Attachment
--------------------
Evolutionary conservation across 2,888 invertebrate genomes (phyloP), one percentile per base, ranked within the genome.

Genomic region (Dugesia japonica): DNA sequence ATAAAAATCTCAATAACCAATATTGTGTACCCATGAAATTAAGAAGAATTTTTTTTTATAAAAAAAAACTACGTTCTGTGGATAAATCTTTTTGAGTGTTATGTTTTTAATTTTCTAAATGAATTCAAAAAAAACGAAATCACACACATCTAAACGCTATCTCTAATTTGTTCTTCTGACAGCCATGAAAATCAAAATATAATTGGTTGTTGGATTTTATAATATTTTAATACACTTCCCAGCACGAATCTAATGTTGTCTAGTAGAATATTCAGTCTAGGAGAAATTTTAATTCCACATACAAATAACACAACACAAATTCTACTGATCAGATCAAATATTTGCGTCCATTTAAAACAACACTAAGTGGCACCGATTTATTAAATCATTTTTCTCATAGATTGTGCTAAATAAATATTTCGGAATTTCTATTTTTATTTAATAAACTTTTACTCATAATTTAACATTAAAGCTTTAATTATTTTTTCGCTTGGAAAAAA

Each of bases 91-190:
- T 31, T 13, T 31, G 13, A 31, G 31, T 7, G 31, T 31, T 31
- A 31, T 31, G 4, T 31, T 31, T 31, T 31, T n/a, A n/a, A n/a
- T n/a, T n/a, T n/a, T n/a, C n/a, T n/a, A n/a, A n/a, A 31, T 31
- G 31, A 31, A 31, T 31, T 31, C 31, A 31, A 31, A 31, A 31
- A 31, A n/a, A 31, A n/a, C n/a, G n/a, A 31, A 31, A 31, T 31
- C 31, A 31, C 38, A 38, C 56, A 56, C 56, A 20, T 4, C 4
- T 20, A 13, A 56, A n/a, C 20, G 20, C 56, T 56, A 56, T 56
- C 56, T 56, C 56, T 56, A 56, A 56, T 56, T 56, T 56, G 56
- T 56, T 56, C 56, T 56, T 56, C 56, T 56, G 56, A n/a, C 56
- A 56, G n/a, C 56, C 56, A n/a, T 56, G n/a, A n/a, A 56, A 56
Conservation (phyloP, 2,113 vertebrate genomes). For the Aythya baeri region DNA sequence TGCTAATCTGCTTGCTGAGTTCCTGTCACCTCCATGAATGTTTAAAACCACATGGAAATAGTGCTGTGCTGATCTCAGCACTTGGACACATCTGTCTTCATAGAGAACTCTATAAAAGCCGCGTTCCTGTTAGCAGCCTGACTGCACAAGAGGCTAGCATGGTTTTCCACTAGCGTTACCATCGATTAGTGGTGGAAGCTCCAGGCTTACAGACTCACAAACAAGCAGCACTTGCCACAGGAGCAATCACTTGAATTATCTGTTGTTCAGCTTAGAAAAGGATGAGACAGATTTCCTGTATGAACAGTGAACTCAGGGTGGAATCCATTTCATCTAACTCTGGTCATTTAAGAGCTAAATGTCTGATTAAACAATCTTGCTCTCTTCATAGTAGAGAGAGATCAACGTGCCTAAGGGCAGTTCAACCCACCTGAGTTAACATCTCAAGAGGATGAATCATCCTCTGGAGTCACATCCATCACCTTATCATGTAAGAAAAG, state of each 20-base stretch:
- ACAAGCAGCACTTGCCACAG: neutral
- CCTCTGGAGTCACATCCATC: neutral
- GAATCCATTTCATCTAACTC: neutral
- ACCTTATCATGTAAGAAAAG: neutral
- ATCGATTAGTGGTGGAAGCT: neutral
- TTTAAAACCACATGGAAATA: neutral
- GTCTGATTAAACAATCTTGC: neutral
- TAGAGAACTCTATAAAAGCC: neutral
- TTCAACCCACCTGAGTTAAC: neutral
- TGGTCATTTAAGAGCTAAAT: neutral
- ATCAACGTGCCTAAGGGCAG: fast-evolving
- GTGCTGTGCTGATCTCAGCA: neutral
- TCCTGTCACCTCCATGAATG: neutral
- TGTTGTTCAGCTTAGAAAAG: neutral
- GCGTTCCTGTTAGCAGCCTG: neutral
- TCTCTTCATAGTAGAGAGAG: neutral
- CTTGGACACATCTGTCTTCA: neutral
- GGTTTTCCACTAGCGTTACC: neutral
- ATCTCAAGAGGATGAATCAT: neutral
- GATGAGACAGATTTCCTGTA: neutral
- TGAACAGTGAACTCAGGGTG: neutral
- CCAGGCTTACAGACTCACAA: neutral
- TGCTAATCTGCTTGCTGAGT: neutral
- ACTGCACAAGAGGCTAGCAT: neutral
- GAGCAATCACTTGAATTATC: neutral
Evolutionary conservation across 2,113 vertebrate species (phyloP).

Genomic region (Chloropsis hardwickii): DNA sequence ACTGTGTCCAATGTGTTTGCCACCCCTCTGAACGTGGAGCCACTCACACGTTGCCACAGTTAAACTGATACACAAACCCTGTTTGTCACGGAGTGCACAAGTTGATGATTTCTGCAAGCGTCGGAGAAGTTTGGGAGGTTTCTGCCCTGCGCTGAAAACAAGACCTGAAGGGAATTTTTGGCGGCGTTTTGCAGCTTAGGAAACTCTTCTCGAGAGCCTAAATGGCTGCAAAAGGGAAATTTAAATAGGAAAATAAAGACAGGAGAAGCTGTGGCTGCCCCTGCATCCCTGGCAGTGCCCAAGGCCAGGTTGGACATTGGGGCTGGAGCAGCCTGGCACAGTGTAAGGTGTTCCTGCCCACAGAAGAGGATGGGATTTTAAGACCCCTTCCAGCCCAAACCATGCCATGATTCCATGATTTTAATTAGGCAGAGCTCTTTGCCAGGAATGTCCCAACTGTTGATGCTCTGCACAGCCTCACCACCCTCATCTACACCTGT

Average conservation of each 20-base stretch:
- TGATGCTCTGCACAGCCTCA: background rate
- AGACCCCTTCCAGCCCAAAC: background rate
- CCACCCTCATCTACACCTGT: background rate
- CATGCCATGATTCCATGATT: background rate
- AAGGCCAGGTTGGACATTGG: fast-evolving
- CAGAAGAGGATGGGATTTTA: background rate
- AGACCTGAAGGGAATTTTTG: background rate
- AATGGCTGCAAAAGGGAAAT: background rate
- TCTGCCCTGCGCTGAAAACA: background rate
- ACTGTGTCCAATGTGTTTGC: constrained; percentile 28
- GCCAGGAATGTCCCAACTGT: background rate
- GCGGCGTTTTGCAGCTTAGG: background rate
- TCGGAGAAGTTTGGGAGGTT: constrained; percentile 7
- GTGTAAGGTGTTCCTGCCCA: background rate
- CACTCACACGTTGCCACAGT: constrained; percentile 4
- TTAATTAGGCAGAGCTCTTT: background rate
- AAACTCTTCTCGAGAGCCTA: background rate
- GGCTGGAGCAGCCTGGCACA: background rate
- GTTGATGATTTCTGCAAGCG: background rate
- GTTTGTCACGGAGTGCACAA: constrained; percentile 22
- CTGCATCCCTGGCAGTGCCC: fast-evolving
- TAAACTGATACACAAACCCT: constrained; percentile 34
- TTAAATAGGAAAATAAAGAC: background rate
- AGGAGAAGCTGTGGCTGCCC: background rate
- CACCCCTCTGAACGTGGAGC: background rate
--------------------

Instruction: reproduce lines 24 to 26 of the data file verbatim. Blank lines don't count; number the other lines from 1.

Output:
- TGGTCATTTAAGAGCTAAAT: neutral
- ATCAACGTGCCTAAGGGCAG: fast-evolving
- GTGCTGTGCTGATCTCAGCA: neutral